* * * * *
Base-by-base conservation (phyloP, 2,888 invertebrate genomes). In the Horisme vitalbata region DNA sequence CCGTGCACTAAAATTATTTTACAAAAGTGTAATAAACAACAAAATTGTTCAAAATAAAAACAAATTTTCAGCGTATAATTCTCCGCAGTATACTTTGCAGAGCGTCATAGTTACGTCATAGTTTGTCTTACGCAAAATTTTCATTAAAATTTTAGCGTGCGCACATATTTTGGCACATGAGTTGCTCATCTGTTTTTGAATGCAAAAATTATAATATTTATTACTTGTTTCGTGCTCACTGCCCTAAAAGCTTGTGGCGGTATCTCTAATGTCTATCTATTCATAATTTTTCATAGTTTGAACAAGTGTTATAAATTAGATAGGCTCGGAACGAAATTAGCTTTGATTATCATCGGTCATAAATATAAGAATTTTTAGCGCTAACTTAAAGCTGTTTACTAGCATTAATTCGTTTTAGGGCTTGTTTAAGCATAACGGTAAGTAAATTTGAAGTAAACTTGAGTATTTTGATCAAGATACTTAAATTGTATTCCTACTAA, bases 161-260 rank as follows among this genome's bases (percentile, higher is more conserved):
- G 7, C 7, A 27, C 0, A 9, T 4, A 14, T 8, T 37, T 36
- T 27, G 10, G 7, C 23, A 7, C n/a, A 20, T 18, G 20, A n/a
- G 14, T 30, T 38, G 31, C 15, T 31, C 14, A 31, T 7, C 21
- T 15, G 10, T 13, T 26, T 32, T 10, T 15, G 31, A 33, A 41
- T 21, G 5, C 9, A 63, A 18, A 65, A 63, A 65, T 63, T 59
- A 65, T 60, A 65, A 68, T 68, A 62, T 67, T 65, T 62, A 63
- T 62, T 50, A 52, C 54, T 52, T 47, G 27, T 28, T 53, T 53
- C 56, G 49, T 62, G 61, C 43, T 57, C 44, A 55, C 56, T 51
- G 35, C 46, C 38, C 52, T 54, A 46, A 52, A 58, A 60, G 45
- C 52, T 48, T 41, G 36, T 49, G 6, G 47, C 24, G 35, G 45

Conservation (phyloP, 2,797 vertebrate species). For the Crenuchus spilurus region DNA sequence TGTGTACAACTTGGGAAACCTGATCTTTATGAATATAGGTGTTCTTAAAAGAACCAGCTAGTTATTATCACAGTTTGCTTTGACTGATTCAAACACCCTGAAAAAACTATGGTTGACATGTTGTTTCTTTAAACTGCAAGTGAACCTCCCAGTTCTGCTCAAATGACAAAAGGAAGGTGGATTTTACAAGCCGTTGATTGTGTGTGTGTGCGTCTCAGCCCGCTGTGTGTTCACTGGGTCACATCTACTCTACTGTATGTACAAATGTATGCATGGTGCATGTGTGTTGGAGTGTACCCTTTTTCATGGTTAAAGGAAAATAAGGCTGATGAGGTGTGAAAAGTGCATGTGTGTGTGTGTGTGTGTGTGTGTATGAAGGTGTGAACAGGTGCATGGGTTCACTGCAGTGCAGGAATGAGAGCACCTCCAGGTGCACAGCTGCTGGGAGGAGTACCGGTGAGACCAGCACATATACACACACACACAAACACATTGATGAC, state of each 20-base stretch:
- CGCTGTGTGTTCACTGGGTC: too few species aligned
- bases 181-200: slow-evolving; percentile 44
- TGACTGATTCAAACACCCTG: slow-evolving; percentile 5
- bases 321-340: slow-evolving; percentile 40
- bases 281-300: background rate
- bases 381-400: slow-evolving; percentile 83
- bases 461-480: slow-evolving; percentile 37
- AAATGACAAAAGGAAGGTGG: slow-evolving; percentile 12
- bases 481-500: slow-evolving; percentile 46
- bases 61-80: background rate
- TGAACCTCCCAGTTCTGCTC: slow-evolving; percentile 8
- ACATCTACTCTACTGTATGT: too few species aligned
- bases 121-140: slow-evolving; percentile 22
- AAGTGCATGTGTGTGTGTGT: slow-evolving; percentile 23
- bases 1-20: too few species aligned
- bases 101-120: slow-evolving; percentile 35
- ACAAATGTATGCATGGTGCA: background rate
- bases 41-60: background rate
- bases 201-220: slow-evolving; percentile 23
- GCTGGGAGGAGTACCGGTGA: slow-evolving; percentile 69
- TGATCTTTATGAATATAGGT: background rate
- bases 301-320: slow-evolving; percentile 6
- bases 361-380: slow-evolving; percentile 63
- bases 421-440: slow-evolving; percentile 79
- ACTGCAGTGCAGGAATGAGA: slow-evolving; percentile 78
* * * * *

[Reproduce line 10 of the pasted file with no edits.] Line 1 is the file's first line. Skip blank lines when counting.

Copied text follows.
- G 35, C 46, C 38, C 52, T 54, A 46, A 52, A 58, A 60, G 45